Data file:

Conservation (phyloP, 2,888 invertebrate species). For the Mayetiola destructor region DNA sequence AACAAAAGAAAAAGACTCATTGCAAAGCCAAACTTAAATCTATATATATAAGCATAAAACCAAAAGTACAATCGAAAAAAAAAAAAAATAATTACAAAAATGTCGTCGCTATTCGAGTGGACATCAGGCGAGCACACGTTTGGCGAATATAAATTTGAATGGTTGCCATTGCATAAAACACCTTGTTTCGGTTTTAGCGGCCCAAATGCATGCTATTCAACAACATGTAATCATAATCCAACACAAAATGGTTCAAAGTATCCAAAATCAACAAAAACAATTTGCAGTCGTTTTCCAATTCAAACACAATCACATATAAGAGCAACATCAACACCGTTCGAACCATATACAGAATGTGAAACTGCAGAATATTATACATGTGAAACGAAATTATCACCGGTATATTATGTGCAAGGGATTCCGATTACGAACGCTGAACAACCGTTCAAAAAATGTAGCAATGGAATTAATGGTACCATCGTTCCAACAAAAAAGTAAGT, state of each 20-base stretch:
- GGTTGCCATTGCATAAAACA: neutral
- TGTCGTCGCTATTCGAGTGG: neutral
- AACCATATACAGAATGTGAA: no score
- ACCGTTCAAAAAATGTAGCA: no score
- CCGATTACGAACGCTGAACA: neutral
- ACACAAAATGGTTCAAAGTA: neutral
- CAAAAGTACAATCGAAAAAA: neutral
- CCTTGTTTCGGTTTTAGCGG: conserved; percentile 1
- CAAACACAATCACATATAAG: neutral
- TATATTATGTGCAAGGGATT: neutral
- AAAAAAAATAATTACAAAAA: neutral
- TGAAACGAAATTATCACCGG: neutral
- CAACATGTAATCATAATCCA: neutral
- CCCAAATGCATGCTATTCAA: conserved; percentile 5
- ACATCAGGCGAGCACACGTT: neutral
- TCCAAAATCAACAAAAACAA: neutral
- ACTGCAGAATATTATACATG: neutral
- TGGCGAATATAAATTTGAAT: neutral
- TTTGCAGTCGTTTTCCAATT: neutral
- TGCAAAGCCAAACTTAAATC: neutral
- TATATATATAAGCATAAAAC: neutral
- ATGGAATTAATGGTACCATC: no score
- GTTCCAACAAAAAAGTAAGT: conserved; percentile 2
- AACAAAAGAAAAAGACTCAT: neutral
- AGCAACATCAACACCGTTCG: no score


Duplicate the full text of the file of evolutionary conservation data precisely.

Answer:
Conservation (phyloP, 2,888 invertebrate species). For the Mayetiola destructor region DNA sequence AACAAAAGAAAAAGACTCATTGCAAAGCCAAACTTAAATCTATATATATAAGCATAAAACCAAAAGTACAATCGAAAAAAAAAAAAAATAATTACAAAAATGTCGTCGCTATTCGAGTGGACATCAGGCGAGCACACGTTTGGCGAATATAAATTTGAATGGTTGCCATTGCATAAAACACCTTGTTTCGGTTTTAGCGGCCCAAATGCATGCTATTCAACAACATGTAATCATAATCCAACACAAAATGGTTCAAAGTATCCAAAATCAACAAAAACAATTTGCAGTCGTTTTCCAATTCAAACACAATCACATATAAGAGCAACATCAACACCGTTCGAACCATATACAGAATGTGAAACTGCAGAATATTATACATGTGAAACGAAATTATCACCGGTATATTATGTGCAAGGGATTCCGATTACGAACGCTGAACAACCGTTCAAAAAATGTAGCAATGGAATTAATGGTACCATCGTTCCAACAAAAAAGTAAGT, state of each 20-base stretch:
- GGTTGCCATTGCATAAAACA: neutral
- TGTCGTCGCTATTCGAGTGG: neutral
- AACCATATACAGAATGTGAA: no score
- ACCGTTCAAAAAATGTAGCA: no score
- CCGATTACGAACGCTGAACA: neutral
- ACACAAAATGGTTCAAAGTA: neutral
- CAAAAGTACAATCGAAAAAA: neutral
- CCTTGTTTCGGTTTTAGCGG: conserved; percentile 1
- CAAACACAATCACATATAAG: neutral
- TATATTATGTGCAAGGGATT: neutral
- AAAAAAAATAATTACAAAAA: neutral
- TGAAACGAAATTATCACCGG: neutral
- CAACATGTAATCATAATCCA: neutral
- CCCAAATGCATGCTATTCAA: conserved; percentile 5
- ACATCAGGCGAGCACACGTT: neutral
- TCCAAAATCAACAAAAACAA: neutral
- ACTGCAGAATATTATACATG: neutral
- TGGCGAATATAAATTTGAAT: neutral
- TTTGCAGTCGTTTTCCAATT: neutral
- TGCAAAGCCAAACTTAAATC: neutral
- TATATATATAAGCATAAAAC: neutral
- ATGGAATTAATGGTACCATC: no score
- GTTCCAACAAAAAAGTAAGT: conserved; percentile 2
- AACAAAAGAAAAAGACTCAT: neutral
- AGCAACATCAACACCGTTCG: no score